Coming from the southern part of Australia, Glen Naylor has released “A Five O Clock Shadow,” a song about the universally tragic theme of war casualties.
Naylor knows about this subject far better than most: her own husband is a disabled combat veteran. Additionally, her father and grandfather fought in World Wars I and II respectively.
Naylor, who also has much experience with children’s music, draws on her rather extensive country background for this new release.
“A Five O Clock Shadow” is the first song in a while I’ve heard that begins with a drum roll. The huskily tender voice of the song’s co-writer Chris Wilson soon takes the forefront. A simple acoustic guitar ditty in the background contributes an eerily soft touch. However, the main instrument soon becomes a harmonica, adding an endearingly folksy element.
The lyrics begin innocently enough: “Down by the old fishing hole we climbed the apple trees.” Not too long ago the song’s soldiers were mere children: “We played little tin soldiers with muddied cherub faces / And never imagined one day we’d really be in trenches.”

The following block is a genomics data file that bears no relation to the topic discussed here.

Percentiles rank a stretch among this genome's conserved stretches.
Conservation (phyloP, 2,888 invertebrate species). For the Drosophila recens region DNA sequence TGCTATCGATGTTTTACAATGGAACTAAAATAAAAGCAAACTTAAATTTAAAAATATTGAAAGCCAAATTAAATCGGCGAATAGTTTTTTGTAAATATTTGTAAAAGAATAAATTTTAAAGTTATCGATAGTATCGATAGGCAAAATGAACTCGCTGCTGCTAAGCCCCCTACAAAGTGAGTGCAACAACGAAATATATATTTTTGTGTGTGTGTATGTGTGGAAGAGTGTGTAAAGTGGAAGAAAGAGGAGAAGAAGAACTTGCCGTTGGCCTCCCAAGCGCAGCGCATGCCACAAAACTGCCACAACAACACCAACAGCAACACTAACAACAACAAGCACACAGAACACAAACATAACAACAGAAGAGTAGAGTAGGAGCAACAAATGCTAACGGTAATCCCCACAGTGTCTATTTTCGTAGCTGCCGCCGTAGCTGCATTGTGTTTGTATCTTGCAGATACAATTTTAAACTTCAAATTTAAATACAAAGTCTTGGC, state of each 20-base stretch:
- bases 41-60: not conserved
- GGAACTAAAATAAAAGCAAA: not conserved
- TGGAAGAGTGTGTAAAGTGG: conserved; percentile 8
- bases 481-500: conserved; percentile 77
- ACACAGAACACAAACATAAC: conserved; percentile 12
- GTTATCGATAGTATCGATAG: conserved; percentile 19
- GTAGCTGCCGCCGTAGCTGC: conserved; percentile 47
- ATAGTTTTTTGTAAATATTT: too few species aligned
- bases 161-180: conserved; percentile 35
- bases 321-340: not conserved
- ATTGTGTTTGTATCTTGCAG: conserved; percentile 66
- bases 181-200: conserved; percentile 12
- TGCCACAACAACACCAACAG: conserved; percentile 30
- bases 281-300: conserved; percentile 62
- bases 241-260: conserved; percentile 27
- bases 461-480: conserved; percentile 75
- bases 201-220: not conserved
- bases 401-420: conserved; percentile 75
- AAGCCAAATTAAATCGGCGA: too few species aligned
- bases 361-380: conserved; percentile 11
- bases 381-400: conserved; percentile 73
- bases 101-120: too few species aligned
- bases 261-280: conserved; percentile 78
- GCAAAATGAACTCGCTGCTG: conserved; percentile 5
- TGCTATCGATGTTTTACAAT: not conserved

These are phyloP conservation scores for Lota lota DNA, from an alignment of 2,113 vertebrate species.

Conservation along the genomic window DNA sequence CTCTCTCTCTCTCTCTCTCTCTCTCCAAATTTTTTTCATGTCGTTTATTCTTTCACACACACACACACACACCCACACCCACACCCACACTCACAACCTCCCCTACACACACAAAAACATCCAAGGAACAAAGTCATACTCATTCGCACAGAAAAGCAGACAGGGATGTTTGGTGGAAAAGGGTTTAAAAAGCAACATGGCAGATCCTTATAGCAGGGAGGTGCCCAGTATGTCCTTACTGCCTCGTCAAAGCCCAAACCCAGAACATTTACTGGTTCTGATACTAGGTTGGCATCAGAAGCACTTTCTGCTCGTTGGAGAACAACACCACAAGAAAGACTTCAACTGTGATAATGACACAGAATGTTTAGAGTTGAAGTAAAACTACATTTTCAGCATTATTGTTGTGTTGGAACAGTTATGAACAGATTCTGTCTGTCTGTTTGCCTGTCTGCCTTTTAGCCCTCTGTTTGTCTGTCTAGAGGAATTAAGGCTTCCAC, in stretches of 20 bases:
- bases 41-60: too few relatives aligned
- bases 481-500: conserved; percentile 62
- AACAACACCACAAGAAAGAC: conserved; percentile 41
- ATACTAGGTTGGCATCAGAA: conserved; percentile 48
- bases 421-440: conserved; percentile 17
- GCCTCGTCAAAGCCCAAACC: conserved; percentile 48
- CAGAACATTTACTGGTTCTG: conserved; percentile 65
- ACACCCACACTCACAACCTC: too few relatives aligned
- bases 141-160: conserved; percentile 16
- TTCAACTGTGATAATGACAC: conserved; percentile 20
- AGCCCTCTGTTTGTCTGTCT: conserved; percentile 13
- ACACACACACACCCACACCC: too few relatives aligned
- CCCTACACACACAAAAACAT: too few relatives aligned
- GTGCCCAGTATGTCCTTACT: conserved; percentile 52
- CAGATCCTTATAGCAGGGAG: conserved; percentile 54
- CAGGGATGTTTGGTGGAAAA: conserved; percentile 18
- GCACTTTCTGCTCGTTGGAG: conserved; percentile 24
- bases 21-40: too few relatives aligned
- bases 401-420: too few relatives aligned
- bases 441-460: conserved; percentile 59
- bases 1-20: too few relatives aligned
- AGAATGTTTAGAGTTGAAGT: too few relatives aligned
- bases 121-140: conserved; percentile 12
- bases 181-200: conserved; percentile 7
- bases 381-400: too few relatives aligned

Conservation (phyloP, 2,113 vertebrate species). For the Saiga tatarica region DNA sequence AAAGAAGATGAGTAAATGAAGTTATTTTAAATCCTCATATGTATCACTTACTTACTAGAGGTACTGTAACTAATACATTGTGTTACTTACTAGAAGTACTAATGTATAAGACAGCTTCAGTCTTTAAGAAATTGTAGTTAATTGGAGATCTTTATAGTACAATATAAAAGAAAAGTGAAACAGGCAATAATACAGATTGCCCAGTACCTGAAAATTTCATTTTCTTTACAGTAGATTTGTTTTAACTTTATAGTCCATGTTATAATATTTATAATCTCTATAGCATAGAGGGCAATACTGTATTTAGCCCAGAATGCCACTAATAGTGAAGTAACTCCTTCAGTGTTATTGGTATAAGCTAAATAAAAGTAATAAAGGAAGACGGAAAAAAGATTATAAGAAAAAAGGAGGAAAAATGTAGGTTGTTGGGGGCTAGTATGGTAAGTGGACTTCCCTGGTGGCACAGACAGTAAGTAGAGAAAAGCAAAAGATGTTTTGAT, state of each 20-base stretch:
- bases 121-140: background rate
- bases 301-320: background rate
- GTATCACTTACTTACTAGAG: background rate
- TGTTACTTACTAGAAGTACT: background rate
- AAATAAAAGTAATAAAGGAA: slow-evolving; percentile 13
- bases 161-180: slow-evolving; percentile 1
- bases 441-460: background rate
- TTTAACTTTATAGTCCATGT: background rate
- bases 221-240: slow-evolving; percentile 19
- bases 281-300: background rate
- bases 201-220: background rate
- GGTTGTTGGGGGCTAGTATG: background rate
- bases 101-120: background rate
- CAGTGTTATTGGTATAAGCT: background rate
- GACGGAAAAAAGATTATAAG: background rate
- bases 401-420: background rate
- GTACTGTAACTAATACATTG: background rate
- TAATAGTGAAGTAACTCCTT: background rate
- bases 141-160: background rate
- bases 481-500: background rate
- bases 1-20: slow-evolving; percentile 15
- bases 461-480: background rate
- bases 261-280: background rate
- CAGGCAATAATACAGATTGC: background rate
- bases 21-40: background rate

The chorus, “We were too young for a five o clock shadow,” provides an apt objective correlative to convey just how young so many of these ill-fated soldiers were.
Another theme involves paying respect to the fallen: “Never close the book, never close the book / Remember who we were.”
It is ironic that such a calmly-paced, musically gentle song would address the chaos and horrors of war.
To purchase “A Five O Clock Shadow,” visit:
For more listening opportunities and information on Ms. Naylor:
It is also worth noting that Ms. Naylor was previously interviewed by Skope. To check up on that, visit: http://www.skopemag.com/2010/08/27/glen-naylor-says-to-stoli-who-you-calling-grandma
Ray Cavanaugh – firstname.lastname@example.org